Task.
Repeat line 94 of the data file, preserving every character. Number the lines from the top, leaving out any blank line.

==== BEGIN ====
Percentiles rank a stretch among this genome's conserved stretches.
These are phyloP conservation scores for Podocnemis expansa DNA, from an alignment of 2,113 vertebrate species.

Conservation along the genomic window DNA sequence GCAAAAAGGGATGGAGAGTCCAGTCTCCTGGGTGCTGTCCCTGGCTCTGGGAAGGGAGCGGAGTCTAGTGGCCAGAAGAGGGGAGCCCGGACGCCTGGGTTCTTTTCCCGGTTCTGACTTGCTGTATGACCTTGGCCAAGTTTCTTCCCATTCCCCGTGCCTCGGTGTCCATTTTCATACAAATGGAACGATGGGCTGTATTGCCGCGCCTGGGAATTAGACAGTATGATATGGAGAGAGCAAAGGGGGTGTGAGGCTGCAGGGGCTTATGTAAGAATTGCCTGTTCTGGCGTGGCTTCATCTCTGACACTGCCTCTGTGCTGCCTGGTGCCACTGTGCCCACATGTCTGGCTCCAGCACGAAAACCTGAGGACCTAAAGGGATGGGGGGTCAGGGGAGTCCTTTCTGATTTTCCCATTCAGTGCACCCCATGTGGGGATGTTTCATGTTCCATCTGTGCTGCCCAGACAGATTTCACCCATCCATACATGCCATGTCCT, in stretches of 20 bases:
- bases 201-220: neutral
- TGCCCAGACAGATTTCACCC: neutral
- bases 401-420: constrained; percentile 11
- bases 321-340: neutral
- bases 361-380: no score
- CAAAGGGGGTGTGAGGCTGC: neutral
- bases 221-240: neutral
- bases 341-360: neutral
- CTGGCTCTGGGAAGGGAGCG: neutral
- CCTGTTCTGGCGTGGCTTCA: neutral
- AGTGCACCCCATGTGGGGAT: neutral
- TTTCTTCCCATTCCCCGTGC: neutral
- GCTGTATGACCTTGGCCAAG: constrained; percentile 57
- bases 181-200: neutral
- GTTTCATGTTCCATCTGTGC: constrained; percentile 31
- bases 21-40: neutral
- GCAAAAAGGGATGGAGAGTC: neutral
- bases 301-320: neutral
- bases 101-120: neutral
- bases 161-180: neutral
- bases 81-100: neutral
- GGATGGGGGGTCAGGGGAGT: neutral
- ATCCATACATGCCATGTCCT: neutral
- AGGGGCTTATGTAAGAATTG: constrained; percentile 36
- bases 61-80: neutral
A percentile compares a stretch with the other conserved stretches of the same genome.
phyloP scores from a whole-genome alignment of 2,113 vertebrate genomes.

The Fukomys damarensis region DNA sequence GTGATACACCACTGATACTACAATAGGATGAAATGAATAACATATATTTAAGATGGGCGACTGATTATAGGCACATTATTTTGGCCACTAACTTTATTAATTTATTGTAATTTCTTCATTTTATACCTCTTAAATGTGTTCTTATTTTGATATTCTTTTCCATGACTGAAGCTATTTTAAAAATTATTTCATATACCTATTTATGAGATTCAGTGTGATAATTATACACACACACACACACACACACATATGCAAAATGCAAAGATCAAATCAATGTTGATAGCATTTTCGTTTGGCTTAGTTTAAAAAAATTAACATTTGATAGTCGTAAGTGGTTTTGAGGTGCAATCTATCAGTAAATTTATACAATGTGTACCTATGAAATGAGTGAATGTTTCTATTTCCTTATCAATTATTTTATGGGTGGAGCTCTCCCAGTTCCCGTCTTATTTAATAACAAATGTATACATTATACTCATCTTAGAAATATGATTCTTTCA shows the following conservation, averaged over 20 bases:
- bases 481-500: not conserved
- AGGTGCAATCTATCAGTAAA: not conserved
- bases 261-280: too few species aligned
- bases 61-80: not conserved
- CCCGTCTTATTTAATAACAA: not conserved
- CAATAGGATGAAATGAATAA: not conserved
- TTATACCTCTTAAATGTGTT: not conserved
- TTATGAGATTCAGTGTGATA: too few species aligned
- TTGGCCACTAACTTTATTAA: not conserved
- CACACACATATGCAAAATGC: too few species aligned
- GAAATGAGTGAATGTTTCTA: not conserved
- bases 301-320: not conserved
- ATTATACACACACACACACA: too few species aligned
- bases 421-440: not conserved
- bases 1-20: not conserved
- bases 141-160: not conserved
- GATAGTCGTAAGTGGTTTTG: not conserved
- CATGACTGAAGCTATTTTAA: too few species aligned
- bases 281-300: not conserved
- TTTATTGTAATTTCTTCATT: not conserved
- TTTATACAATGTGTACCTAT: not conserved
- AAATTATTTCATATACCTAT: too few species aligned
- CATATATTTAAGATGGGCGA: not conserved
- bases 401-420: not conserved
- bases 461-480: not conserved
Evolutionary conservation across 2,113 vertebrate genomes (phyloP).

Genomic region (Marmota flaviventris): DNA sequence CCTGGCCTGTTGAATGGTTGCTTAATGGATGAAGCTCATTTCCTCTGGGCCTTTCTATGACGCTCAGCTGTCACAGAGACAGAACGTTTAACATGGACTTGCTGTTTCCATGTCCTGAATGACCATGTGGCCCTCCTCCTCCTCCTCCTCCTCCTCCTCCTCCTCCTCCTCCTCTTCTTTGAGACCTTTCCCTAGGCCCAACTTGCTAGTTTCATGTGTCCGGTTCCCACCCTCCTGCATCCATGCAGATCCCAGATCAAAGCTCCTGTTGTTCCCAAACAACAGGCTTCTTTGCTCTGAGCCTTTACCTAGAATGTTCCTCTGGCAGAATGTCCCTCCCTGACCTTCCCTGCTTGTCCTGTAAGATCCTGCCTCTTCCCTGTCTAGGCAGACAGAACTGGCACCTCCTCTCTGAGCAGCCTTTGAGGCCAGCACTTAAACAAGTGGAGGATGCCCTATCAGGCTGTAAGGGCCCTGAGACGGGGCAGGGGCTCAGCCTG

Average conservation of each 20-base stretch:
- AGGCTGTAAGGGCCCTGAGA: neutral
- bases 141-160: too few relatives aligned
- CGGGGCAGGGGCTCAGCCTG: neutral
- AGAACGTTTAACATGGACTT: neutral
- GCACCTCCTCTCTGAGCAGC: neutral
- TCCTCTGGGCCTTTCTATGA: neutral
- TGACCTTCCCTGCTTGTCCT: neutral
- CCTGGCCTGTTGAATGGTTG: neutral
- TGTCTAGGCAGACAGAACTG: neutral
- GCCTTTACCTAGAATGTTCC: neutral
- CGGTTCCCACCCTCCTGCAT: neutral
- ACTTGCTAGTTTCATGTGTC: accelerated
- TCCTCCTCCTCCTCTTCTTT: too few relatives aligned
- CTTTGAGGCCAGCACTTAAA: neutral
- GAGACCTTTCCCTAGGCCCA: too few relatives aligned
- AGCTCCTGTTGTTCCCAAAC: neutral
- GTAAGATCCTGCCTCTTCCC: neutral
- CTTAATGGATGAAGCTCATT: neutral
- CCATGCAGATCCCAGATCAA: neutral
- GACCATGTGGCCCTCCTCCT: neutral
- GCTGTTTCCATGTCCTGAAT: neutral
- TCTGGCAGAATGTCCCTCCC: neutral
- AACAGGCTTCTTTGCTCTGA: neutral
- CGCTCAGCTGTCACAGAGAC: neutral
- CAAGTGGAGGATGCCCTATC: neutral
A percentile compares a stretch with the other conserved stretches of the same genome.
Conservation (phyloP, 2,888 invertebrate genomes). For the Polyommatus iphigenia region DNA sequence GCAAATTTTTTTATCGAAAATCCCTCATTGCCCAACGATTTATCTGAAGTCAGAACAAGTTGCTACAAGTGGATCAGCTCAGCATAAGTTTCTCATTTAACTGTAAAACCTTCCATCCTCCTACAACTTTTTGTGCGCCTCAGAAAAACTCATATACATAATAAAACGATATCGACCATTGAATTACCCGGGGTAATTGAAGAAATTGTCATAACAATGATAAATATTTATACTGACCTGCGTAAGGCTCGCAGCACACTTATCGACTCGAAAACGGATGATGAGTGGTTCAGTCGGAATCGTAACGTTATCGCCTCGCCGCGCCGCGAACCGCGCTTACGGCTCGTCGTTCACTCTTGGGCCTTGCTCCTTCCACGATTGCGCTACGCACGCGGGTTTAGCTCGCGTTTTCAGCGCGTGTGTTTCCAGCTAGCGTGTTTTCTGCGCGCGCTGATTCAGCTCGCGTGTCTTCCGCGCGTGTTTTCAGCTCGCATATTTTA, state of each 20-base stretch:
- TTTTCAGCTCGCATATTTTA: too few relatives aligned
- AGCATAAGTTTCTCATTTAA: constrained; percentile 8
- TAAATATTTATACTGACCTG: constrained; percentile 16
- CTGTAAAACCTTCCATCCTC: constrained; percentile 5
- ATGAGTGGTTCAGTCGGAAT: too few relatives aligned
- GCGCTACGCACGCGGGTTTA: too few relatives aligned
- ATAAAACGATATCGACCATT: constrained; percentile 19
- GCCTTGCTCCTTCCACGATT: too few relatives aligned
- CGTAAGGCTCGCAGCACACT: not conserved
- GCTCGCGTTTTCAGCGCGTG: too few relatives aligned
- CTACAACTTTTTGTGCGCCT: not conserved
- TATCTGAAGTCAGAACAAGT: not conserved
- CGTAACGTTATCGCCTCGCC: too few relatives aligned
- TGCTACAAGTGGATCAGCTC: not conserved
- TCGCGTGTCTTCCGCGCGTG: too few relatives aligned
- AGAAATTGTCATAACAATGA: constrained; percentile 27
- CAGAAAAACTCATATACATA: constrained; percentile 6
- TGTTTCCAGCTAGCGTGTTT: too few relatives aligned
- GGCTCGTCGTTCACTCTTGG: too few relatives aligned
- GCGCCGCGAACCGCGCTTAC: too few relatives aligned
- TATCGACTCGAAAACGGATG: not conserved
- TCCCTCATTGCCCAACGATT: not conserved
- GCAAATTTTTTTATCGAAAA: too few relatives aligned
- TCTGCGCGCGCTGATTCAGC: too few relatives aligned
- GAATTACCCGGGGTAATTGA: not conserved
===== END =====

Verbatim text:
- GCCTTGCTCCTTCCACGATT: too few relatives aligned